Make the most of Ireland’s short cherry season

JP McMahon: Here are two ways to enjoy the wild cherry

The Irish wild cherry (silín) is a hard one to find nowadays, but it has sustained us on this island since at least the Bronze Age. Photograph: iStock

The Irish wild cherry (silín) is a hard one to find nowadays, but it has sustained us on this island since at least the Bronze Age. Photograph: iStock

 

The Irish cherry season is a short one. Even though one can find cherries from elsewhere on any given day during winter in Ireland, I love to embrace the shortness of the season as a way of understanding the temporal nature of food on this island.

The Irish wild cherry (silín) is a hard one to find nowadays, but it has sustained us on this island since at least the Bronze Age. Cherry stones were unearthed during excavations in Offaly that date back millennia.

These wild cherries are very sour and we may find it difficult to eat them raw. Our modern palates have moved to more sugary notes. My favourite way to preserve cherries is either to pickle them or salt them in a 5 per cent brine solution (50g salt per litre of water). They’re best kept in the fridge or a cool place as they will hold their shape better. 

Because of their high pectin content, cherries make excellent jams and jellies. Food historian Regina Sexton showed me a cherry marmalade recipe from 1666 which was part of Dorothy Parson’s recipe collection in Birr Castle.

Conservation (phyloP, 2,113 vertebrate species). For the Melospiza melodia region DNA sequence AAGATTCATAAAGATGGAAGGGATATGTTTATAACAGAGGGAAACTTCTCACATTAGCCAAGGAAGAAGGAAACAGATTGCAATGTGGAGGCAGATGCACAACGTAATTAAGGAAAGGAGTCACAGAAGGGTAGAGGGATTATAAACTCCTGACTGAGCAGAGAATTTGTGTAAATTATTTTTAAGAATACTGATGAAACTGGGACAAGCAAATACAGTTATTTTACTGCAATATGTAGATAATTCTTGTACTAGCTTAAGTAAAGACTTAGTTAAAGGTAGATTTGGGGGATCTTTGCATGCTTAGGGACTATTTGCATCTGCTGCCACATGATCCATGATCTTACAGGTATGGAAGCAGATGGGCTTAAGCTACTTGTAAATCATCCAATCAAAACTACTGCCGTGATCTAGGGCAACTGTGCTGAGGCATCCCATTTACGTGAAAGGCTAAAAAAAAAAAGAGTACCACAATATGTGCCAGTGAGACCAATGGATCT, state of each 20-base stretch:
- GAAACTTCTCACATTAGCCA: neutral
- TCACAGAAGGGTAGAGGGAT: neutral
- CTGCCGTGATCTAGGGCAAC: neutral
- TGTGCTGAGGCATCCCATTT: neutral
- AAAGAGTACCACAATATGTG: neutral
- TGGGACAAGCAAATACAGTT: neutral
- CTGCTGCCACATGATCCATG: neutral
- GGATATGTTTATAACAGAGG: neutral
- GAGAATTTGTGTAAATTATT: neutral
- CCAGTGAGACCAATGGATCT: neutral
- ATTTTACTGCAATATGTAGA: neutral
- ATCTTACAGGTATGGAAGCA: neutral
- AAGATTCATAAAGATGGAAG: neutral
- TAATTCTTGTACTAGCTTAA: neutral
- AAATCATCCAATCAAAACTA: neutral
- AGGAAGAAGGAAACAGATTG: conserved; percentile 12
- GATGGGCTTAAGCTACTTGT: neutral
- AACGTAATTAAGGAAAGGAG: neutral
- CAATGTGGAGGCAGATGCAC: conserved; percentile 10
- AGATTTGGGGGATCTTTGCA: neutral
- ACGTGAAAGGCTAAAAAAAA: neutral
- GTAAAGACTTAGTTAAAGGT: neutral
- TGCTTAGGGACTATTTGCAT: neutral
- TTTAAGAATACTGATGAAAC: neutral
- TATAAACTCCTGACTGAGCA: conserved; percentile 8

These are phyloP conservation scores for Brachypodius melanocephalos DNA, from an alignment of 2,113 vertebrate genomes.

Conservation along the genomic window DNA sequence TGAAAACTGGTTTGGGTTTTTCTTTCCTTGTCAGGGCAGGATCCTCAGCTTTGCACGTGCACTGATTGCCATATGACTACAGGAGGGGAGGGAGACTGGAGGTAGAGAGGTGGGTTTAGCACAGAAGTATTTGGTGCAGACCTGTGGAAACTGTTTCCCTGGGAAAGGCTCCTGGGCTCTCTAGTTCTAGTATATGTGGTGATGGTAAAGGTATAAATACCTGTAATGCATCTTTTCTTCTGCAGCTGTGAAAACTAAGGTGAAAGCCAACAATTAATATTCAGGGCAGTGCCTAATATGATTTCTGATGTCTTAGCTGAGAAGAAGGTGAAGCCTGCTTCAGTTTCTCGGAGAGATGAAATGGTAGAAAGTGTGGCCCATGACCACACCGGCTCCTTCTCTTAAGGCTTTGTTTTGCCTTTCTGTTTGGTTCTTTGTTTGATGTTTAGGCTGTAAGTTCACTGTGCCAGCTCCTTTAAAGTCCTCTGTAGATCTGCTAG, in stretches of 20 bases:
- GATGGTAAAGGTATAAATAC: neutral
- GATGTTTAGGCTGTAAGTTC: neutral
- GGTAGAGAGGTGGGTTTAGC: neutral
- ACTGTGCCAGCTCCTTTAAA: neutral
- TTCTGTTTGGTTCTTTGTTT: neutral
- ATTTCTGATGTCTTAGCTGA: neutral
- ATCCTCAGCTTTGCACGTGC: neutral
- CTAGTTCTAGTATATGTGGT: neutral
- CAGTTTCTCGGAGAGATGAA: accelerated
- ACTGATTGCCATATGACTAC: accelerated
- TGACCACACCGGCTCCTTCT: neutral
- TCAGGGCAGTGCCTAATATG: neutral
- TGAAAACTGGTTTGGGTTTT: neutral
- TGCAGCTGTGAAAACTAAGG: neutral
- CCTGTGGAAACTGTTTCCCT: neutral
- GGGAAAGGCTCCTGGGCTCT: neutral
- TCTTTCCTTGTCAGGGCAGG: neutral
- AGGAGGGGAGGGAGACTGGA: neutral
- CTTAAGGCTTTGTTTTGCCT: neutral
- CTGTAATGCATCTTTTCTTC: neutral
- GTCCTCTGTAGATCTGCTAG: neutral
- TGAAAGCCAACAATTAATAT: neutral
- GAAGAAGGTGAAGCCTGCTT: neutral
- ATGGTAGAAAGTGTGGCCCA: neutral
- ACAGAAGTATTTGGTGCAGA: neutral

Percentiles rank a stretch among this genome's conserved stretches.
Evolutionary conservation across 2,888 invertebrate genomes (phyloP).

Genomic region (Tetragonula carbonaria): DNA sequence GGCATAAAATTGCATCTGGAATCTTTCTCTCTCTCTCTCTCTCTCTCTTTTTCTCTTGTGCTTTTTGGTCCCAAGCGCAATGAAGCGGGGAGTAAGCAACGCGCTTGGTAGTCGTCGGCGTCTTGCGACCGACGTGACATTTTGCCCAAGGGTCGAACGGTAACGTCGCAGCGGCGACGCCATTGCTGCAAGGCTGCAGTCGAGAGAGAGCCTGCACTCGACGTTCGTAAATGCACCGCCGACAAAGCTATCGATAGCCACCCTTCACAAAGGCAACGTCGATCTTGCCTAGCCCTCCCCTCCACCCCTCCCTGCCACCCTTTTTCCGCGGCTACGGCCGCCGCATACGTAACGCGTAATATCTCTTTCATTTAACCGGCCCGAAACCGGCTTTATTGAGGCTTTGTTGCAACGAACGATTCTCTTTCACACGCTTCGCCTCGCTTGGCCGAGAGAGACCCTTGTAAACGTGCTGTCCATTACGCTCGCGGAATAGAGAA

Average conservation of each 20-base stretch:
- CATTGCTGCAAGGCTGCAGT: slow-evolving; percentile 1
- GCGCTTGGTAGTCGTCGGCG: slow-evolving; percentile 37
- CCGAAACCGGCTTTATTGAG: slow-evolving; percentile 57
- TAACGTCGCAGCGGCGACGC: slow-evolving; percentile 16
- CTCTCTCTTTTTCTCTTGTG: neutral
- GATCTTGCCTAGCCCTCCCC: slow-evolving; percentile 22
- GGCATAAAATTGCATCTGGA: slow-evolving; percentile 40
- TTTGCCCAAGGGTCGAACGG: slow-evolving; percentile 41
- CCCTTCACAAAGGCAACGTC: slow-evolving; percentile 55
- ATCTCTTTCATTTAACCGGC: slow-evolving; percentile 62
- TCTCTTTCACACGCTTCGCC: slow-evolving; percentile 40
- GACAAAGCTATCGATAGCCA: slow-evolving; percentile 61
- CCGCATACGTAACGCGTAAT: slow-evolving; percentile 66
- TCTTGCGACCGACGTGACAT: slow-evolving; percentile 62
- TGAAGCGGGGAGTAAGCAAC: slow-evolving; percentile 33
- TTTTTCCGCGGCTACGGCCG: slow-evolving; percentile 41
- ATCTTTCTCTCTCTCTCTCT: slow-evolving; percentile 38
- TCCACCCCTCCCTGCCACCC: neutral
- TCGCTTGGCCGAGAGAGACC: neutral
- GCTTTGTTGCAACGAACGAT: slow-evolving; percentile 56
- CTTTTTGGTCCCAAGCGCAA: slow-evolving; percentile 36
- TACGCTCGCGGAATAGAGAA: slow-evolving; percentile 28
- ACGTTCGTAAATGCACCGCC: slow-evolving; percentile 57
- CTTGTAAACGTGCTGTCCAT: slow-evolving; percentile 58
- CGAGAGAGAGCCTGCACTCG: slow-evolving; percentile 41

To make cherry marmalade and cherry liquor:

To make the marmalade, take 2kg of stoned cherries and add 450g of sugar. Place in a heavy bottomed pot and bring to a gentle boil. Bring the mixture to the setting temperature (105 degrees) and then place in sterilised jars or a plastic container with a lid. 

Cherry liquor is an old Irish tipple. This would have been made by adding wild cherries to a base alcohol such as whiskey or brandy. To make cherry whiskey, take 500g of whole cherries, 750ml of whiskey and 250g of brown sugar. Mix and leave in a dark place for three to six months. It will be good by Christmas time. The sugar is not essential and can be added in the form of syrup or cordial after maturation.

Of course, the simplest way to enjoy Irish cherries is with some icing sugar and softly whipped cream. 

The Irish Times Logo
Commenting on The Irish Times has changed. To comment you must now be an Irish Times subscriber.
SUBSCRIBE
GO BACK
Error Image
The account details entered are not currently associated with an Irish Times subscription. Please subscribe to sign in to comment.
Comment Sign In

Forgot password?
The Irish Times Logo
Thank you
You should receive instructions for resetting your password. When you have reset your password, you can Sign In.
The Irish Times Logo
Please choose a screen name. This name will appear beside any comments you post. Your screen name should follow the standards set out in our community standards.
Screen Name Selection

Hello

Please choose a screen name. This name will appear beside any comments you post. Your screen name should follow the standards set out in our community standards.

The Irish Times Logo
Commenting on The Irish Times has changed. To comment you must now be an Irish Times subscriber.
SUBSCRIBE
Forgot Password
Please enter your email address so we can send you a link to reset your password.

Sign In

Your Comments
We reserve the right to remove any content at any time from this Community, including without limitation if it violates the Community Standards. We ask that you report content that you in good faith believe violates the above rules by clicking the Flag link next to the offending comment or by filling out this form. New comments are only accepted for 3 days from the date of publication.